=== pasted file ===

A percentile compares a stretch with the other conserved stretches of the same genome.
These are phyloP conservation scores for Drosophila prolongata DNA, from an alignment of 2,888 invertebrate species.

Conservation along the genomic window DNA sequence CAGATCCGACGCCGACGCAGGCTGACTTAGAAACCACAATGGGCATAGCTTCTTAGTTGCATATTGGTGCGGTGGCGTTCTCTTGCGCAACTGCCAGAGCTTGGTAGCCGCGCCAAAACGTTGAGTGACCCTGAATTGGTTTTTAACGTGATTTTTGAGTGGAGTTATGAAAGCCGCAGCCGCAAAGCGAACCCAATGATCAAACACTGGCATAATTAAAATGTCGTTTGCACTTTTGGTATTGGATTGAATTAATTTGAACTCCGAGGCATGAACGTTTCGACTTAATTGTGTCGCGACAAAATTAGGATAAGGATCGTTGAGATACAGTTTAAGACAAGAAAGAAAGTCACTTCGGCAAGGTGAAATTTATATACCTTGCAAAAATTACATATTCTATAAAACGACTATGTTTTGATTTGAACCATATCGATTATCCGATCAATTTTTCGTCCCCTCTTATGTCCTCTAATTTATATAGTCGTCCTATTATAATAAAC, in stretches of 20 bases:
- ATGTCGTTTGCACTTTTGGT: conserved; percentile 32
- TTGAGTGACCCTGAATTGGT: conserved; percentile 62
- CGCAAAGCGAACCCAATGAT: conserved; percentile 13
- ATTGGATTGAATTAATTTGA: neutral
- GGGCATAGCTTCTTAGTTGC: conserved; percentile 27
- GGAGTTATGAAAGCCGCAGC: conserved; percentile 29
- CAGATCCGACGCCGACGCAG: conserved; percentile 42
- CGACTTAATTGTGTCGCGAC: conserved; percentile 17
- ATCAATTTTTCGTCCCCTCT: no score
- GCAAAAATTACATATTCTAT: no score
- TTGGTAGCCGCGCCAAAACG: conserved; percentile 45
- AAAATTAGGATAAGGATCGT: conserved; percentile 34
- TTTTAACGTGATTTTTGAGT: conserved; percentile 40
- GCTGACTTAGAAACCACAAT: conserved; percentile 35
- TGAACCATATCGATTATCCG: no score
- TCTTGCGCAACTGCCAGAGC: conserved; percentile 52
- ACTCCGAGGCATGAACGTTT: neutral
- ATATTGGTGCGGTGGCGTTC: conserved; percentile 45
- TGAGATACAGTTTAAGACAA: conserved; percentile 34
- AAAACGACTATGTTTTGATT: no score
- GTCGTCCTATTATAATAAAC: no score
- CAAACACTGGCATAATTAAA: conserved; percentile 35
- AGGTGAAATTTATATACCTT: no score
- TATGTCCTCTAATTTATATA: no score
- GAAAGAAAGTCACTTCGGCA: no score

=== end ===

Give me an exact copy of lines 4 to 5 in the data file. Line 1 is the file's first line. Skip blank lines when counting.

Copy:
- ATGTCGTTTGCACTTTTGGT: conserved; percentile 32
- TTGAGTGACCCTGAATTGGT: conserved; percentile 62